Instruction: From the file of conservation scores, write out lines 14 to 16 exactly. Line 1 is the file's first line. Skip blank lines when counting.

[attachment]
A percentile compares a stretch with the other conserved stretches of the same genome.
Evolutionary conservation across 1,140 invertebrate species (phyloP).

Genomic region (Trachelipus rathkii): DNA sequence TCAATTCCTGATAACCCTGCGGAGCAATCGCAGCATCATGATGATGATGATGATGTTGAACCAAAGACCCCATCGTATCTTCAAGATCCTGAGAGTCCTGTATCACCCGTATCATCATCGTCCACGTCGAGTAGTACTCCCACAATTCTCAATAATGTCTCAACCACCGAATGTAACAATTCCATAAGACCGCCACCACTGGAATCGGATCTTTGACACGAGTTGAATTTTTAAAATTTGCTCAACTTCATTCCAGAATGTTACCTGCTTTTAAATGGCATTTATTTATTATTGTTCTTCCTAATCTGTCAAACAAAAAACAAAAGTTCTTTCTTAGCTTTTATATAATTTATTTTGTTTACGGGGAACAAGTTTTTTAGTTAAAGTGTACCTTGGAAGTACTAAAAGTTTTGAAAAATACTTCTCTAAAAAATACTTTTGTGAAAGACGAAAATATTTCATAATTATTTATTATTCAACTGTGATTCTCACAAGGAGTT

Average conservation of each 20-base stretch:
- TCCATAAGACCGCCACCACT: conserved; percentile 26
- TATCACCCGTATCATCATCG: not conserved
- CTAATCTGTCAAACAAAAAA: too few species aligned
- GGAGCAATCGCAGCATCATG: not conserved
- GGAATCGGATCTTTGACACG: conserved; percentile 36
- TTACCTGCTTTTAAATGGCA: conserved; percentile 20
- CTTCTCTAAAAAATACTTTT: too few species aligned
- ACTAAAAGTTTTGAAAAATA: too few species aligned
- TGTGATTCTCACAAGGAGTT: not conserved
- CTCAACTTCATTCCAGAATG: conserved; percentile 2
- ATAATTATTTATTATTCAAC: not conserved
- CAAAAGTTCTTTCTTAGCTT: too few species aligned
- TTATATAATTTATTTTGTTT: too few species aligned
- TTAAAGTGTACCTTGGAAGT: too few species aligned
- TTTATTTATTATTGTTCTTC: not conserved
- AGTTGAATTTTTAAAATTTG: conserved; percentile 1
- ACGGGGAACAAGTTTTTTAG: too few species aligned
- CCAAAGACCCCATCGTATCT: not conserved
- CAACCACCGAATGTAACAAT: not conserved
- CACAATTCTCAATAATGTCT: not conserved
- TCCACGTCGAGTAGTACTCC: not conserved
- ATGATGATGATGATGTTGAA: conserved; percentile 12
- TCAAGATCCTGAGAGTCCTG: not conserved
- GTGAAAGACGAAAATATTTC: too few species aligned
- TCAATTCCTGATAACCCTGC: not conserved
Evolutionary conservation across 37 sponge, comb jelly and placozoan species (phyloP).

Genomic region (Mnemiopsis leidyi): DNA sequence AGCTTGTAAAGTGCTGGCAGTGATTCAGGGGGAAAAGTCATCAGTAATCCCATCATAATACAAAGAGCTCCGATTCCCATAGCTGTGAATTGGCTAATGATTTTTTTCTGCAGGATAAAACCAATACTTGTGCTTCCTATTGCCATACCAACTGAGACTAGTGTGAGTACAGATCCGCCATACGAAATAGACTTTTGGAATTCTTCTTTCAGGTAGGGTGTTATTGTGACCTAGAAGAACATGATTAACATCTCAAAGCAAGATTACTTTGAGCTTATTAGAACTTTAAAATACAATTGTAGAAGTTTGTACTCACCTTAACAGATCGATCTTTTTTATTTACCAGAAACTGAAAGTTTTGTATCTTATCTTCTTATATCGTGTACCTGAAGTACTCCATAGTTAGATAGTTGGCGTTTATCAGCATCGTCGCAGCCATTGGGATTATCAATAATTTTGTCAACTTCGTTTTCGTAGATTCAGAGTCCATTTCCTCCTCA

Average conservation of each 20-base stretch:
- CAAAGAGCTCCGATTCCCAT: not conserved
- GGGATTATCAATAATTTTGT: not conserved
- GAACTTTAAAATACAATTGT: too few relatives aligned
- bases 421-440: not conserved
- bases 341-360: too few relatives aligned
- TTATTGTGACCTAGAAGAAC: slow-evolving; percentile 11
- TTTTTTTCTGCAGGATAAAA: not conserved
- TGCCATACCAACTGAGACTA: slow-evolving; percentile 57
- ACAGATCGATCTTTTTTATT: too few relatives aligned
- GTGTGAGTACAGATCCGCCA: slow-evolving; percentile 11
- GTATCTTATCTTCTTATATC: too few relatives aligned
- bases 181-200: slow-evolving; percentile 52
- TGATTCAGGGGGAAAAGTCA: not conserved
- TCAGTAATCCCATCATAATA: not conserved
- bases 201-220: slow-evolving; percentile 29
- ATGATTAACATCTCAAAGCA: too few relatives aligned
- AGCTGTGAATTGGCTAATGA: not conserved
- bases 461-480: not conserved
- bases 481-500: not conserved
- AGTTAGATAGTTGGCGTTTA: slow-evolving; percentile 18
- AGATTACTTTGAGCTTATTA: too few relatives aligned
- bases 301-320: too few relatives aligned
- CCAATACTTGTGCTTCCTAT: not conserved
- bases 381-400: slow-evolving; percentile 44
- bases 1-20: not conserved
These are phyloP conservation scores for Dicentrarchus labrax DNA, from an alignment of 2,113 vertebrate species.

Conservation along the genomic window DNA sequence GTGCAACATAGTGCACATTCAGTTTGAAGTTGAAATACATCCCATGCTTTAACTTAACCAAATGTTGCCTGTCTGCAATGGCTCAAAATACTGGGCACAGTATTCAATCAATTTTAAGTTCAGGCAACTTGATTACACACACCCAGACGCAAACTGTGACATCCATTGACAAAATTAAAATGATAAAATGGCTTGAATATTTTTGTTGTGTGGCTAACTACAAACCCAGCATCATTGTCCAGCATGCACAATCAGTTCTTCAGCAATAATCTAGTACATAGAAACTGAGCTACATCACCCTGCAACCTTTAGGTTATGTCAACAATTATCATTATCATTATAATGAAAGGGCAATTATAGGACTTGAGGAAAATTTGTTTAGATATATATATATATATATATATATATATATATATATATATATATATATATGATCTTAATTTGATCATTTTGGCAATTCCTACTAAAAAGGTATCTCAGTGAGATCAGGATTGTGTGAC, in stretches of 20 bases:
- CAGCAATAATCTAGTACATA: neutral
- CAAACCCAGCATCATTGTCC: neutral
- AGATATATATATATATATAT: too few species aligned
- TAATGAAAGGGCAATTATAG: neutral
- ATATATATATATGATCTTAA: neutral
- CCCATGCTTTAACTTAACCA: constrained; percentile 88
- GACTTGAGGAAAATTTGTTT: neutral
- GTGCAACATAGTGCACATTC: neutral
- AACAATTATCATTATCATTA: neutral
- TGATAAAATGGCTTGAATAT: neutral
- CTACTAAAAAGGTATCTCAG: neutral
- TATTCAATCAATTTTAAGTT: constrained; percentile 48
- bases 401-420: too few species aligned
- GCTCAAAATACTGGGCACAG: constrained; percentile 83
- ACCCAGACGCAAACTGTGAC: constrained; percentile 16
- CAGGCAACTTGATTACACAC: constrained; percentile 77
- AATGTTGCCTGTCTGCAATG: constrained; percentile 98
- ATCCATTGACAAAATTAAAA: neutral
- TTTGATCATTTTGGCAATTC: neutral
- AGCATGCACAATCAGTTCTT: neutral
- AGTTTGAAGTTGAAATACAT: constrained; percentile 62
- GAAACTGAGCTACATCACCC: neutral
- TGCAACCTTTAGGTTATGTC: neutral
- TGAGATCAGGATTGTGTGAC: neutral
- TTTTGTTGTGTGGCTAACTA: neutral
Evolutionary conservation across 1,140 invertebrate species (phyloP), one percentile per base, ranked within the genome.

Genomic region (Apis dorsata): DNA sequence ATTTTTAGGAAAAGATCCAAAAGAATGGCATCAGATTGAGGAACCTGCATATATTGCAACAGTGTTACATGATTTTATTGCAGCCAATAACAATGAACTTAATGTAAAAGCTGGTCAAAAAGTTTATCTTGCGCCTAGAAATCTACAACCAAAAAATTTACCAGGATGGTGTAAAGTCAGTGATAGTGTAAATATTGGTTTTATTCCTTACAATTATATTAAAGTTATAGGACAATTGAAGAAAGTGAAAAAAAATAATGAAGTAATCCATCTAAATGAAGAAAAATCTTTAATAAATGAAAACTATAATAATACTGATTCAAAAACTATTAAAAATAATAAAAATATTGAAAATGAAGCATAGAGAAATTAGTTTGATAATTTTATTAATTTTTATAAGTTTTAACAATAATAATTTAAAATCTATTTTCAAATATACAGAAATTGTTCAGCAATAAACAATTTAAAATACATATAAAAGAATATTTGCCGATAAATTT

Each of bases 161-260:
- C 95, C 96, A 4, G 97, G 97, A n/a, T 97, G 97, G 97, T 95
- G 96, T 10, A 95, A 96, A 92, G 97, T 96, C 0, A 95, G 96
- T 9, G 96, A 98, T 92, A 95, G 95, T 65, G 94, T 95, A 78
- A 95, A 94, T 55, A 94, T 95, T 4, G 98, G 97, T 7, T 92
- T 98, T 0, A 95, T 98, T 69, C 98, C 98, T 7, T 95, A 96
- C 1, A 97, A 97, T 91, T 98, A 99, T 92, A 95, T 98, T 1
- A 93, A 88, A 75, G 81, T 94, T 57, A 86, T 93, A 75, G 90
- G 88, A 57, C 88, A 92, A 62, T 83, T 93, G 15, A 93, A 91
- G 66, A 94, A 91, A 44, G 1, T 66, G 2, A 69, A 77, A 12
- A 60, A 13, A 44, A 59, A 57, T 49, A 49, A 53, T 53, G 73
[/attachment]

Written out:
- CTCAACTTCATTCCAGAATG: conserved; percentile 2
- ATAATTATTTATTATTCAAC: not conserved
- CAAAAGTTCTTTCTTAGCTT: too few species aligned